The label on Southern Tier Live Pale Ale reminds me of TV graphics in the early ’90s: bright and colorful and confusing. It’s disjointed and overly busy—a mosaic of tickets to live events, in case the title of the beer was too subtle. The beer is slightly darker than your standard fizzwater but lighter than many other American pale ales. Live has a malty aroma tinged with fruit—think of mango combined in a fruit salad with pineapple and oranges. However, the fruity scent doesn’t overpower the malts and hops.
This is not a super fruity wheat beer, though. The tropical flavor plays second fiddle to the malt and hop symphony swimming in the glass. The unexpected fruit flavor sets it apart from other American pale ales. Give it to your friends who enjoy Blue Moon and Shocktop; they’ll enjoy the flavor of this beer, and they will have a chance to try a different style of beer besides wheat. The flavor is complex and satisfying. At 5.5% ABV, this beer is great for summer days.
Blue Point Summer Ale comes packaged in a bright blue can with sandy yellow lettering, like some kind of strangely shaped alphabet beach. If someone were to set this beer in a glass next to a High Life, PBR or Bud Light in a glass, I wouldn’t be able to tell the difference. The similarities to American macrobrews continue beyond the straw yellow coloration. At 4.4% ABV, this session ale is light and refreshing on a hot day. Unfortunately, this beer is so similar to a typical macrobrew that there’s no reason to buy it. A 12-pack of Genesee Cream Ale costs about the same as a sixer of Blue Point Summer Ale and tastes virtually the same. Avoiding this beer is an easy decision.
Where to begin with Dragon Lady, a monstrosity of a beer? Adorning the label is a 1980s barbarian warrior queen, complete with the obligatory armor bikini, broadsword, knee-high ass-kicking boots and horned crown. She looks like the offspring of Conan the Barbarian and a brewery. This Dragon Lady wants to crush your taste buds, and see them driven before her, and hear the lamentations of your sobriety. Behind our heroine stands a sad dragon with tiny T-Rex arms and a blank expression. Above the label is a red warning flag explaining that this beer contains 9.7% ABV.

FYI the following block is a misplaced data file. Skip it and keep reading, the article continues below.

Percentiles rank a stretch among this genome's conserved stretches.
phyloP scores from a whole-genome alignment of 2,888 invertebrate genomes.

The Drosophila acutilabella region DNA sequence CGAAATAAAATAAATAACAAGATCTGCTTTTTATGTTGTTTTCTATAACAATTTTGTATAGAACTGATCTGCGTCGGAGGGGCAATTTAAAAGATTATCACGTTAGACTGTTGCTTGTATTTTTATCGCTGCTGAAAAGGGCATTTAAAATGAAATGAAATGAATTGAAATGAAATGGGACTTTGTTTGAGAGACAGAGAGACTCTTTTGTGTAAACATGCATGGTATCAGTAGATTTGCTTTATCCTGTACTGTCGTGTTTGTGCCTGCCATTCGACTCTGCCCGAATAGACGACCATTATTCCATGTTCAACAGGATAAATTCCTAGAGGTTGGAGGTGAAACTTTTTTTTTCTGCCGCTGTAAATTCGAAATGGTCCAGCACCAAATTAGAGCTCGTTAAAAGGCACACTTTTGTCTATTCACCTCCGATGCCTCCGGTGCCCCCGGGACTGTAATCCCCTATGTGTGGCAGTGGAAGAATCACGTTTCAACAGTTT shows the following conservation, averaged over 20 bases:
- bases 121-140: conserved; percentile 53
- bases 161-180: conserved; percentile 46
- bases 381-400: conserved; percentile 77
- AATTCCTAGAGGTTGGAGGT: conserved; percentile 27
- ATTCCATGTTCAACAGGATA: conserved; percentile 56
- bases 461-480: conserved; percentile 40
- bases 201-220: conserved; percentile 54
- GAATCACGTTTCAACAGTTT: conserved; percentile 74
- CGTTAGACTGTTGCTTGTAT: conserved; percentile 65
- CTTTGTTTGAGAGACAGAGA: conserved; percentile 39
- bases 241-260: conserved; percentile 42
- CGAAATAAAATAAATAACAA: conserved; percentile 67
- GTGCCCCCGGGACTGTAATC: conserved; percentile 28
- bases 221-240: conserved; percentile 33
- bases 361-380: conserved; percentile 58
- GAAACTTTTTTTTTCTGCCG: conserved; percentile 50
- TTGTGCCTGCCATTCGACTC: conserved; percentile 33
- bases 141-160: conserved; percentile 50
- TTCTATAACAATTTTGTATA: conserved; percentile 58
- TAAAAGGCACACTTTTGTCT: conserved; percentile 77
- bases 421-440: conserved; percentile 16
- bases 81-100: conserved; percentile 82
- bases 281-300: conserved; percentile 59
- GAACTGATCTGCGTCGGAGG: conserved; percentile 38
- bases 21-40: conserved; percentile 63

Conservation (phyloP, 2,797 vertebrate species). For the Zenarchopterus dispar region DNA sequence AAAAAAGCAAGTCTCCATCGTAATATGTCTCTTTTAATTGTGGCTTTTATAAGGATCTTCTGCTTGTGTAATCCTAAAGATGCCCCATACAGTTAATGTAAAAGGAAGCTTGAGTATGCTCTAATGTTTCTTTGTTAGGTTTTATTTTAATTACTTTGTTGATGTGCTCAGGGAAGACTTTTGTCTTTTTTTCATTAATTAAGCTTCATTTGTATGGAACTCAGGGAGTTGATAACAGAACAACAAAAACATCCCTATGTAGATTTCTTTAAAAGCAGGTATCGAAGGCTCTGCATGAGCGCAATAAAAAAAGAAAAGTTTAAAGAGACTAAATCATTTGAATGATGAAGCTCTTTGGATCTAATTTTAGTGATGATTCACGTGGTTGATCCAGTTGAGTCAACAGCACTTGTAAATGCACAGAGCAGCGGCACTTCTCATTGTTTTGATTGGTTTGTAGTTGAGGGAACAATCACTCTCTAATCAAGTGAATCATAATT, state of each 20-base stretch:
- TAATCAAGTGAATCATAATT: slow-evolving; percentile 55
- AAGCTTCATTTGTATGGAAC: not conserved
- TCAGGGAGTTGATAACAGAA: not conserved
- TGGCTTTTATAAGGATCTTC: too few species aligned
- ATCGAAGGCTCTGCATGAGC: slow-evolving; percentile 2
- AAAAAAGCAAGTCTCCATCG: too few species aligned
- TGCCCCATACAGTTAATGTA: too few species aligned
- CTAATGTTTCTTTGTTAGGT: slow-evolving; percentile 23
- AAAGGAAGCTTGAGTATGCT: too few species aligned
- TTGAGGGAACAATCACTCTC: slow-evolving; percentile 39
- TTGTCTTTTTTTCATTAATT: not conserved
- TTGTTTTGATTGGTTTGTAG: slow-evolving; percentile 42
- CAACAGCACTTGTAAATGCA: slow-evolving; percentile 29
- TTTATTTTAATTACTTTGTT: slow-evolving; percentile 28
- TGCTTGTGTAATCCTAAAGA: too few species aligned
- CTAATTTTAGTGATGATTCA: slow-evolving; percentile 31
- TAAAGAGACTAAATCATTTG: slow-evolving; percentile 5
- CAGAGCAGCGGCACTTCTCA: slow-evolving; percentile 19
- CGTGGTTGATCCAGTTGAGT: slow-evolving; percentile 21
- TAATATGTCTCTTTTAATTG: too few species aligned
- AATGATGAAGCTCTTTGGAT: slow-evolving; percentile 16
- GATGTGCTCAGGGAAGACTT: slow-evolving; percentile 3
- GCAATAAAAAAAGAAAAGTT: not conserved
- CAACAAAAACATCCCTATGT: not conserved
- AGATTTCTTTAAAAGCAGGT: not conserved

Dragon Lady describes itself as a “Premium European Lager,” as well as a doppelbock (a dark lager). Alas, poor Dragon Lady, you are neither. Dragon Lady assaults its unsuspecting drinker with the scent of a skunky malt liquor spiked with a shot of cheap vodka. The color of the beer is a distinct copper and in no way could be mistaken for the dopplebock that the label claims is within. The primary flavor of this beer is neither hop character nor maltiness, but the flavor of rubbing alcohol wrapped in a thin veneer of beer. Should you decide to tackle the Dragon Lady, drink it straight from the bottle to minimize the attack on your nose. For less than $3 a pint, this beer is what you should drink shortly before taking on Thulsa Doom.
The India pale ale is a style that divides beer drinkers. Some love the aromatic hop assault of a West Coast IPA, while others prefer drinks that don’t leave their palates like the Miami Marlins: crushed and broken. Building a bridge between the two extremes is 21st Amendment Brew Free or Die! IPA. Despite a strong hop aroma, the beer itself tastes surprisingly malty and is well balanced. In fact, this beer is so balanced that it would probably self-identify as an undecided voter on Election Day. It’s also extremely tasty. If you’re unsure about IPAs, give this one a try.
Much like Napoleon Dynamite’s favorite animal, Dogfish Head Sixty-One Minute IPA is a hybrid: an IPA provides part of its genetic code, and an unfinished Syrah wine makes up the other. Unlike the majestic liger, though, it has no magical powers beyond being delicious. The addition of the grapes causes the beer to look like Cheerwine, which is suddenly something I wish would happen more often with beer. The aroma is more tart than bitter, thanks to the grape must. The flavor is complex. The grapes, hops and malts are all fighting for dominance, and picking apart the depth of taste is a fun experience. This beer is unique, and you should definitely try it if you think you can throw a football right over those mountains.
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